Literature in the Homeschool

Literature in the homeshcool

Literature in the Homeschool, Part Two

You can listen to Part One here.

a Family Renewal Podcast with the Waynes.

You’ve asked for a more specific list with recommendations that are age-based and appropriate. We really enjoy the missionary biographies from YWAM publishers. That’s not necessarily classical literature, but our kids enjoy it, too. We had one son finish all 48 books in the series!

When we think of literature, we tend to think of those great books. Some books are also great for read-alouds.

You do need to be mindful that not everything that’s considered “classic” is something you should hand to your children unfiltered. There’s a lot of teaching that needs to happen. The Scriptures are our plumbline for what’s good.

Join Israel Wayne every month as he discusses life, theology, Christian Apologetics, education, family and cultural issues from a Biblical worldview. Israel is an author and conference speaker who often speaks at homeschooling conferences, and churches, as well as marriage and parenting seminars.

Finally, the information he teaches around the nation will be available to listeners like you. Each broadcast will be about a half hour and will feature interviews and thoughtful commentary from Israel and his guests.

Subscribe in iTunes. 

An author of six books and a regular author in several publications. Israel writes about homeschooling, Christian Apologetics and family-based Biblical discipleship.

Israel is a popular conference speaker who desires to see God’s people learn to think and live Biblically. He is a regular keynote speaker at events nationwide.

Israel publishes frequently on Facebook and Twitter about his thoughts on current events. Follow him online and join in the discussion and learn about events!

Cybersecurity Tips for Homeschoolers

Cybersecurity Tips for Homeschoolers

Cybersecurity Tips for Homeschoolers

Homeschooling has so many advantages, it’s hard to list them all! Direct and consistent teacher-to-student interaction, a tailored education, and better teaching materials are just a few of the many reasons so many families feel drawn to homeschooling. Overall, parents have much more control over their child’s educational experience when they homeschool. However, when it comes to cybersecurity threats and computer viruses, homeschoolers are often more vulnerable and at risk than their public school peers.

 

The majority of school computer labs have some form of cybersecurity software that protects students identities, keeps them off harmful websites, and protects against malware infection. With so much homeschooling curriculum being based on the web, internet safety and privacy protection is a topic that every homeschooling parent needs to address.

 

But awareness of this growing issue is just the first step. Communication is the next one. A recent survey shows 33% of parents who named “cyberbullying” as their biggest fear have never talked to their kids about the topic. Navigating the dangers of the internet means being honest with your kids about what’s at stake. Identities can be stolen, data can be destroyed, and cyberbullies can do serious psychological harm.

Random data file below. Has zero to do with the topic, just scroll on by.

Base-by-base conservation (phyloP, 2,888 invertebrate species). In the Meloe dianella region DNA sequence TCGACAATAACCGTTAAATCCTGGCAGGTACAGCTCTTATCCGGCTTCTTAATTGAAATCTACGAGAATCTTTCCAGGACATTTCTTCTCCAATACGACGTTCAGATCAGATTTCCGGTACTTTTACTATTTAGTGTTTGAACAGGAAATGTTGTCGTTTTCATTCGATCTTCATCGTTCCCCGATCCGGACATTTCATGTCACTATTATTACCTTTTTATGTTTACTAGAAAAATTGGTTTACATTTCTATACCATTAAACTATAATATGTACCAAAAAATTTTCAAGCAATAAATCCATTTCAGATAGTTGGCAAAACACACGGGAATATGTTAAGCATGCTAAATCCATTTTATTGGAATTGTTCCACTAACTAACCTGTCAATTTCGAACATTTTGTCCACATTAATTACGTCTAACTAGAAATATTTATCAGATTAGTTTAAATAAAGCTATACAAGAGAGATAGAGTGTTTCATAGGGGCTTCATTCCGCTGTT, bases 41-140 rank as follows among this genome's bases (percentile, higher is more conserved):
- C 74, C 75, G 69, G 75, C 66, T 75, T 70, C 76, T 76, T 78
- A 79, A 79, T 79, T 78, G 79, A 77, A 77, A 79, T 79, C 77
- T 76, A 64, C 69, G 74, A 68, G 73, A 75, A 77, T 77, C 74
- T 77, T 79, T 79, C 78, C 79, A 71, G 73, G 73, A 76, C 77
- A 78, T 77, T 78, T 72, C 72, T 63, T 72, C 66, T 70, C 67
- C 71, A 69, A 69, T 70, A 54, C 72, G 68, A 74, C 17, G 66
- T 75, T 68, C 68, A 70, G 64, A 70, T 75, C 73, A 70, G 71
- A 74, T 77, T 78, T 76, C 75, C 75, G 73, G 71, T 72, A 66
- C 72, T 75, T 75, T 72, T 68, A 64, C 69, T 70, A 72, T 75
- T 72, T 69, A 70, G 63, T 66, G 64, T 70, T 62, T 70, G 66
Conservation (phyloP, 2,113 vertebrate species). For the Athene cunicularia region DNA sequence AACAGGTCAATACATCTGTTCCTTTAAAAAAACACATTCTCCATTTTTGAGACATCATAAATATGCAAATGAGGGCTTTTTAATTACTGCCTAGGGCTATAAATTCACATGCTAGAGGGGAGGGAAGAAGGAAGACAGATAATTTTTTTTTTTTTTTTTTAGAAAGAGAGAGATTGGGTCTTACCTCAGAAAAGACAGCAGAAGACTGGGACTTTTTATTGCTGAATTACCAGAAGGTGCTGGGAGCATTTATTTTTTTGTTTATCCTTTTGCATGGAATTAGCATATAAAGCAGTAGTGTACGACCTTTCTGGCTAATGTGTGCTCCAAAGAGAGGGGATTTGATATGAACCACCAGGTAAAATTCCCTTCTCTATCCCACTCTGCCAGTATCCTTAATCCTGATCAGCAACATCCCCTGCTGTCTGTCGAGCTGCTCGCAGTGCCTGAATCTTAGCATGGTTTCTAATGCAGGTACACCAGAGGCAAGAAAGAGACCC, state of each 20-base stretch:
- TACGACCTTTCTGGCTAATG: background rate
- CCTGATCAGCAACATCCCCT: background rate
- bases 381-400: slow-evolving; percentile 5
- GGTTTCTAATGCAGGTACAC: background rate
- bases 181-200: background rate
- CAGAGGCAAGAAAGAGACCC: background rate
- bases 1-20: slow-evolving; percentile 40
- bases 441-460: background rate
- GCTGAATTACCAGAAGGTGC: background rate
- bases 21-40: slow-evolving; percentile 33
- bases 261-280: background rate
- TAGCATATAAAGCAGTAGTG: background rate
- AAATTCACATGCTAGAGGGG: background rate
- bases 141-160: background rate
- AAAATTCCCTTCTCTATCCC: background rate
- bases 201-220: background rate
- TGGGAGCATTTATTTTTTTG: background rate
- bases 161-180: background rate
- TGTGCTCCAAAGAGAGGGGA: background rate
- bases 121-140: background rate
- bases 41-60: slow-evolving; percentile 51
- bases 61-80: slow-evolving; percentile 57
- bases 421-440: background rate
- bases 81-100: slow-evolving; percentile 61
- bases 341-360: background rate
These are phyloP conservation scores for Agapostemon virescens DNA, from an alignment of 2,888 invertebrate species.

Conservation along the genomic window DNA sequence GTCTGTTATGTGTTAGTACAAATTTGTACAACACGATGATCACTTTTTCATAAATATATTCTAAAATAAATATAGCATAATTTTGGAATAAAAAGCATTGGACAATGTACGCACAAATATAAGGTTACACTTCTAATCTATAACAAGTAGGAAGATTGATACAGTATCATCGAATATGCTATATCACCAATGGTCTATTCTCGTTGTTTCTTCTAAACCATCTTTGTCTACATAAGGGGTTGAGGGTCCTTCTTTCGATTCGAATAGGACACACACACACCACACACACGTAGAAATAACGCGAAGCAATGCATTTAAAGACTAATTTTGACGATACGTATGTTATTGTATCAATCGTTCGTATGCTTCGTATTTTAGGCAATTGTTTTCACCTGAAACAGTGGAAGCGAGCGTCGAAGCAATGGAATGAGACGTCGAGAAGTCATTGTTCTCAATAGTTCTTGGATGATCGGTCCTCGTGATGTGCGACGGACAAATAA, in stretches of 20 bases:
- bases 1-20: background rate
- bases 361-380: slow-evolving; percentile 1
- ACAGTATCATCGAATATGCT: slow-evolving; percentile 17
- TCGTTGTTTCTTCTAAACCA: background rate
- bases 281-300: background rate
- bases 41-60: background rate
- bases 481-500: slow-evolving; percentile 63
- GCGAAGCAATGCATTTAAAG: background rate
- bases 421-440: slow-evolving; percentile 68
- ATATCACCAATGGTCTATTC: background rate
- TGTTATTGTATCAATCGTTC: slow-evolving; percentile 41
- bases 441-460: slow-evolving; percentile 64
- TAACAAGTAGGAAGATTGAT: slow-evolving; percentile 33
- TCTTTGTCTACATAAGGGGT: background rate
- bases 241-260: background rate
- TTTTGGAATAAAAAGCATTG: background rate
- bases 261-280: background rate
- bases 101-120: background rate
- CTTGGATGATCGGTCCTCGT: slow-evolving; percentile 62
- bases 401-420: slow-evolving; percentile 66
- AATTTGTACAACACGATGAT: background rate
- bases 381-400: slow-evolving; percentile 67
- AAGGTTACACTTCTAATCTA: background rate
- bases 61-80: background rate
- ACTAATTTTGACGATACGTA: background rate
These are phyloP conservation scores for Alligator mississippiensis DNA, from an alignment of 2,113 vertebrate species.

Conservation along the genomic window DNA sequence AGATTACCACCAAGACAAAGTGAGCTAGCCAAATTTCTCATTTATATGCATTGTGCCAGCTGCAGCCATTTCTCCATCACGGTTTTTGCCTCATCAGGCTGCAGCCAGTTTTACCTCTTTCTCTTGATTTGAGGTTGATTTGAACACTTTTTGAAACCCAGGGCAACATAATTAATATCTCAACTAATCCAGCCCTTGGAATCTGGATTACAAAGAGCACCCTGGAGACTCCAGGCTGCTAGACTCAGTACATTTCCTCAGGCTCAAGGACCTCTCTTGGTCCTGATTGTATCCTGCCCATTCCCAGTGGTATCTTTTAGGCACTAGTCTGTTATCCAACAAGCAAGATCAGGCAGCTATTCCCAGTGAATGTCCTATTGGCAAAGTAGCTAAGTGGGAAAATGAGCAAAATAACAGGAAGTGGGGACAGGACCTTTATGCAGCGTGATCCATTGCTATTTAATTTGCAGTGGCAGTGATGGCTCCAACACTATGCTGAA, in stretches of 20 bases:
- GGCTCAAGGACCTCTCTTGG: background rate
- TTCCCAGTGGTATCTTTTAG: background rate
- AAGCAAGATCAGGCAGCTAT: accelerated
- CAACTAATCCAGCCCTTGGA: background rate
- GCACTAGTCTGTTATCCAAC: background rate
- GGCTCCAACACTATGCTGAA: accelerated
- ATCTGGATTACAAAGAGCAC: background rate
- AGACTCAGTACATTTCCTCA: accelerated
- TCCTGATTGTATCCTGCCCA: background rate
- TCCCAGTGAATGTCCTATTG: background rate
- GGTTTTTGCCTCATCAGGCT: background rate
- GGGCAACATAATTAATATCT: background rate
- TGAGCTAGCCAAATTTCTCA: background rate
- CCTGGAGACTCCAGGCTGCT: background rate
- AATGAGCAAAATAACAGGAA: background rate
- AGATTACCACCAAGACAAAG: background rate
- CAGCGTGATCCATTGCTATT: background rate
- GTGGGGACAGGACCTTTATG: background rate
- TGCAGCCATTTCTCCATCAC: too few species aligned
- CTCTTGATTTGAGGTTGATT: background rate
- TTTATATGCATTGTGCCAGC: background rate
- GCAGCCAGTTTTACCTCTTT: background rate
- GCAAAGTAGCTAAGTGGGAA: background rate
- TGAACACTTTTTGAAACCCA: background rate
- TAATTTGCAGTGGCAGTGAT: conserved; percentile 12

Educating your kids and engaging in an ongoing dialogue about cybersecurity is one of the most effective things you can do to keep them safe while they learn online.

 

Be honest

Cybersecurity is serious business. Don’t avoid issues because they’re uncomfortable or complicated to explain. Instead, be honest. Tell your children some online activities are safer than others, and set ground rules for what is and what is not appropriate behavior.

 

The online world is just like the real world. Not talking to strangers at the park is just as important as not talking to strangers in chat rooms. Leaving your toys out for thieves to steal is just like telling someone too much information online. Avoid dividing the real world from the online one. Instead, bring them together by making these types of connections. Children need consistency, and keeping the rules consistent for on and offline activities will help them understand the dangers of both.

 

Being honest about cybersecurity also means pointing out the good things about online activities. Keep a balanced outlook. Emphasize they need to be cautious but enjoy the internet. It contains wonderful things to help them grow, socialize, and learn. As they learn better online habits, they will feel safer, confident, and in control. Honesty is always the best policy!

Use your creativity

Cybersecurity concepts like online identities and malware can be abstract concepts, especially for younger children. Use examples and analogies that children can relate to easily. For example, use the analogy that computer viruses work like biological viruses. Explain how one “sick” computer infects another. Personal identities are unique like our fingerprints. Stealing someone’s identity is like dressing up as that person for Halloween so you can steal all of their candy. Find creative ways to relate cybersecurity concepts to their everyday lives.

Build trust

Your child (especially as a teenager!) may assume your concerns are more about spying on their online activities rather than looking out for them. Reassure them you won’t get upset if they accidentally click on something they shouldn’t or if their device gets a virus. Overreacting will likely cause resentment, anxiety, and rebellion. These are all counterproductive to building good habits and trust.